Managerial Economics is a key branch of economics at graduate level. This is basically applied microeconomics though it uses macroeconomic variables also. The subject matter deals with the economic theory and its application in business management. The course provides a unifying theme of managerial decision making around the theory of the firm. It examines the process whereby a firm can reach optimal managerial decisions in the face of constraints in today‟s dynamic market. It covers a variety of topics such as demand Analysis, Estimation and forecasting, market structure, production and cost analysis, pricing practices, economic optimization and risk analysis. A strong grasp of the principles that govern the behavior of economic agents (firms, individuals and government) is a vital managerial talent.
The course provides practical guidelines to students to analyze in depth the managerial decisions in the market. It enables students to comprehend the complexity, risk element, and key success in business.
A sound background of mathematical and statistical tools makes the understanding of the subject matter more interesting and easier.
After completing this course participants must be able to:
Understand the key role of managers in decision making
Analyze firm‟s decision making process
Examine how a firm achieves its aims and objectives most efficiently
Understand functioning of different markets
Meet the challenges of the risky businesses
Formulate price strategies in different markets
Become confident in making managerial decisions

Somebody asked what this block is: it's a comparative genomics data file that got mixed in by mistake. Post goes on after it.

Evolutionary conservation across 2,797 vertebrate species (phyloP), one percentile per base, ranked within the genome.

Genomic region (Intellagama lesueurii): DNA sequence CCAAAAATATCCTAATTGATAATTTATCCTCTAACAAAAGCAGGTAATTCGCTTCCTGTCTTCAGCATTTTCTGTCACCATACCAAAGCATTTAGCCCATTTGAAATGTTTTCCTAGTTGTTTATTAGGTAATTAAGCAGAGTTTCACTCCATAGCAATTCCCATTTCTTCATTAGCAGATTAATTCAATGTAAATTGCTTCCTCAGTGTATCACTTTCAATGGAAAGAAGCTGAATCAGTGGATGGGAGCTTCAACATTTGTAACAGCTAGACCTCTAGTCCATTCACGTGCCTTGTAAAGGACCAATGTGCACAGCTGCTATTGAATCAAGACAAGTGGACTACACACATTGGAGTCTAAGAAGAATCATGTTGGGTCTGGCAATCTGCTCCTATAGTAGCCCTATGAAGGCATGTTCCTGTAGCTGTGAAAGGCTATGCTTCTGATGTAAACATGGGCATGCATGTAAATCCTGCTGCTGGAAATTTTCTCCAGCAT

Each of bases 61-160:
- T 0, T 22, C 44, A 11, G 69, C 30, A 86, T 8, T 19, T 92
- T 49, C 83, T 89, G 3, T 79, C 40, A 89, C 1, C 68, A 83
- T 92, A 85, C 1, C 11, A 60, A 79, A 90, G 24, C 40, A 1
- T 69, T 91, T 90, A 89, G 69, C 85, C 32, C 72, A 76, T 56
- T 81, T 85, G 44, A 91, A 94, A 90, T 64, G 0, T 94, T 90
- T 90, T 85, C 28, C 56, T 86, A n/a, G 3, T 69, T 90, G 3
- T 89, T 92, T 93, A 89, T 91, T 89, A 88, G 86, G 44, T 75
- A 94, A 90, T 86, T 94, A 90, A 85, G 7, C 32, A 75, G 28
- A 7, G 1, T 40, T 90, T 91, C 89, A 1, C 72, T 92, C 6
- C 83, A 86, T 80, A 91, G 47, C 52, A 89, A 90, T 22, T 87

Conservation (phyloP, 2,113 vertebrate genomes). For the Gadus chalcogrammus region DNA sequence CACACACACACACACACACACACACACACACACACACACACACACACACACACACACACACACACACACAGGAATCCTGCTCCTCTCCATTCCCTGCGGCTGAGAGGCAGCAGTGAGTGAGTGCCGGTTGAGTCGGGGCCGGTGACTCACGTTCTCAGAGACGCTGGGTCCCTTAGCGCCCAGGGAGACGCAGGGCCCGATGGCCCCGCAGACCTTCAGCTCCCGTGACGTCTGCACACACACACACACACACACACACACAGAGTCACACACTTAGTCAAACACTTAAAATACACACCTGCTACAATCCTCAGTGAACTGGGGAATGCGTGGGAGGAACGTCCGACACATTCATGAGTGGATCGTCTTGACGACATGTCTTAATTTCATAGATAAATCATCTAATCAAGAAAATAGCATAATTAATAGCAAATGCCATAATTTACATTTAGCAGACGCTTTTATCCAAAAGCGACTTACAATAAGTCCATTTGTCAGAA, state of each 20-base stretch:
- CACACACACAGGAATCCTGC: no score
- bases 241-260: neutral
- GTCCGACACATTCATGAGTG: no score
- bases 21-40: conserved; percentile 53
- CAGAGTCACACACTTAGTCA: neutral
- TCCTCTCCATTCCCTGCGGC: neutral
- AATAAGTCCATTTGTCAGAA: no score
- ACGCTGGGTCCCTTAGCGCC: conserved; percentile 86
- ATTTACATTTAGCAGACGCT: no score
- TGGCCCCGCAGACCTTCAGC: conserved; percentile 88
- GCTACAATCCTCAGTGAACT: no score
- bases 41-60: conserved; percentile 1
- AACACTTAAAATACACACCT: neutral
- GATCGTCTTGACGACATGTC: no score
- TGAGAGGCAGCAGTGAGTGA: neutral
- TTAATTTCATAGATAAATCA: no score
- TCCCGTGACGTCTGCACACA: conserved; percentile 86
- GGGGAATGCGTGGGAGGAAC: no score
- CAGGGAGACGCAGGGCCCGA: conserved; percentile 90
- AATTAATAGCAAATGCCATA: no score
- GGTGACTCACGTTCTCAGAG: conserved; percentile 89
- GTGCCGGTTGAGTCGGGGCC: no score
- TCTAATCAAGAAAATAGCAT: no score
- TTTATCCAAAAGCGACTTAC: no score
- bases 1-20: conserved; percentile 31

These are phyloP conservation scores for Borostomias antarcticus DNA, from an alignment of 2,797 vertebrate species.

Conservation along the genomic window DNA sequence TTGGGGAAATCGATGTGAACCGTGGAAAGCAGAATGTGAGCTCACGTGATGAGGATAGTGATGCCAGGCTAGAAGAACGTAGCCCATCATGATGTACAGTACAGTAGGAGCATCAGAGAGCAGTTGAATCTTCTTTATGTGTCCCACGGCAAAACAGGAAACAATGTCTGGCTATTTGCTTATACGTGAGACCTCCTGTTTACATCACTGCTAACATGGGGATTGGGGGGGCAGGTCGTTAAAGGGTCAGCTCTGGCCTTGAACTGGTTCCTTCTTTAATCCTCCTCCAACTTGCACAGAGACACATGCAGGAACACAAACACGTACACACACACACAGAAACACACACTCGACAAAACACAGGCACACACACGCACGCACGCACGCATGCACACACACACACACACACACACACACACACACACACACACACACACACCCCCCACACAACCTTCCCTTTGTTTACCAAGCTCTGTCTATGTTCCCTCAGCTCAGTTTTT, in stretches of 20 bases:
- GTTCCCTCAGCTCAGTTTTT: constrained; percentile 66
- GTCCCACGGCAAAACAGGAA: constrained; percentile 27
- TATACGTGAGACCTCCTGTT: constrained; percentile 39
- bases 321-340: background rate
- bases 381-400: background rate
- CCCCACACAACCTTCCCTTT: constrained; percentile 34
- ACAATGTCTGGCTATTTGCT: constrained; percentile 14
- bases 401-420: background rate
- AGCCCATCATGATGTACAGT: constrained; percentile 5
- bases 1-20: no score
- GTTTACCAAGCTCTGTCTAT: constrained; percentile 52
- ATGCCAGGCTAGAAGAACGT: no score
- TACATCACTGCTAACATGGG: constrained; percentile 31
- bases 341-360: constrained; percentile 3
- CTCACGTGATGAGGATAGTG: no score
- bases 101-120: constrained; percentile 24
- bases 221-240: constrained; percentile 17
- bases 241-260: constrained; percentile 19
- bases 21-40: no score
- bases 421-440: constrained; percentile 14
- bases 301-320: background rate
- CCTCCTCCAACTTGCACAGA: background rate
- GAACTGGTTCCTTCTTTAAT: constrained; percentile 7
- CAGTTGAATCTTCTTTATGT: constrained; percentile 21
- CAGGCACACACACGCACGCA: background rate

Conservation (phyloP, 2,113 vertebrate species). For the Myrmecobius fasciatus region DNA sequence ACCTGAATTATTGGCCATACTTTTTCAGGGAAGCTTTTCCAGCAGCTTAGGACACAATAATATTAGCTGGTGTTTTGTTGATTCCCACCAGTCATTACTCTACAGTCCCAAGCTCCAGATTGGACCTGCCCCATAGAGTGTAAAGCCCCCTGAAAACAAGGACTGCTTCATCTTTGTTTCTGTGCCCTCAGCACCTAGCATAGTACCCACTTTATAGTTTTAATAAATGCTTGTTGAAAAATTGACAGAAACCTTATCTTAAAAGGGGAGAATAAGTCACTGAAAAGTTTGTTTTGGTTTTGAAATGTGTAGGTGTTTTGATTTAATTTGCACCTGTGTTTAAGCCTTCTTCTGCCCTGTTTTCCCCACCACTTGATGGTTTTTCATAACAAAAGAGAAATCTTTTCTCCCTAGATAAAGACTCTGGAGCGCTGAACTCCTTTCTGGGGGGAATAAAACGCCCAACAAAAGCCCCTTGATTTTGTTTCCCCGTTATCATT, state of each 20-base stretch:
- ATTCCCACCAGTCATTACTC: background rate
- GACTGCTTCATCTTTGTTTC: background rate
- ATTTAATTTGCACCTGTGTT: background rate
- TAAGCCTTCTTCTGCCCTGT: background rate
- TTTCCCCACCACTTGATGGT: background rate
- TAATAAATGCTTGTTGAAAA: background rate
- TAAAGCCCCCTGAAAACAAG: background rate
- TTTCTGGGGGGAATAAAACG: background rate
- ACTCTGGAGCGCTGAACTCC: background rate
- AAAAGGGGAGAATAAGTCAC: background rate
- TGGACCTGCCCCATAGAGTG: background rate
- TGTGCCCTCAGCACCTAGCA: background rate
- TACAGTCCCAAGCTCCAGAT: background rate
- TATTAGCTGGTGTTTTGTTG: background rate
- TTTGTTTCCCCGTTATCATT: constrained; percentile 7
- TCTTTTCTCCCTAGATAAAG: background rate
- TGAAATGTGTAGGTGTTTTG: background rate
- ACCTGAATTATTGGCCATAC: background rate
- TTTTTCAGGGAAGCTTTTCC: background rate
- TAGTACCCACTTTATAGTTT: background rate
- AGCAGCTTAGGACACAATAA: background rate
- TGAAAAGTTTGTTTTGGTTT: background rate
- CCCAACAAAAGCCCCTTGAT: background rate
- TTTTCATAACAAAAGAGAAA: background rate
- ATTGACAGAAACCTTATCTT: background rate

CALENDAR ACTIVITIES Session
The nature and scope of Managerial Economics.
Theory of firm
The objective of the Firm
Constrains faced by a firm
Business vs. Economic profit
Theories of Economic profit
Advanced Demand Analysis
The Market Demand Function
Total and Marginal Revenue
Computation of Price, Income and Cross price Elasticity of Demand by two Methods
Uses and Application of Price, Income and Cross-Price Elasticity of demand
Some other Demand Elasticity
Advanced Demand Analysis
Price elasticity, Marginal Revenue and Total Revenue
Optimal Pricing Policy under given price elasticity
Demand estimation by Regression Analysis
Simple Linear and Multiple Linear Regression Models
Significance of estimated coefficients and model
Use of R2
Quantitative Methods for Forecasting
Forecasting power of a Regression Model
Mathematical tools for derivatives
Unconstrained vs. Constrained Optimization
The substitution vs. the Lagrange Methods of Optimization
Total, Marginal and average Products in case of single and two variable inputs
Marginal Revenue Product and Optimal Employment of Inputs
Returns to scale vs. Returns to factor
Explicit and Implicit Costs
Incremental and Sunk Costs
Short-Run vs. Long-Run Costs
Economies of Scale and Economies of Scope
Degree of Operating Leverage
Markup Pricing and profit maximization
Mark up on costs and price
Optimal markup on price and cost
Economics Risk vs. Uncertainty
Various types of risk
Expected Profit of a Project
Absolute vs. Relative Risk
Beta as Measure of Risk
Mark Hirschey (2009), “Managerial Economics”, Thomson: South Western
William F. Samuelson, Stephen G. Marks (2003), Managerial Economics Fourth Edition, Wiley.
Lila J. Truett and Dale B. Truett (19989), Managerial Economics: Analysis, Problems, Cases , International Thomson Publishing
Micheal Baye (2002), “Managerial Economics and Business Strategy”, Irvin Publishers.
Dominick Salvatore (latest edition), “Managerial Economics in a Global Economy”, McGraw Hill.
Petersen, Lewis and Jain (2006), “Managerial Economics” Pearson: Education.
Abdul R. Butt (2006), “Least Squares Estimation of Econometric Models”, (Revised Edition), National Book Foundation, Pakistan.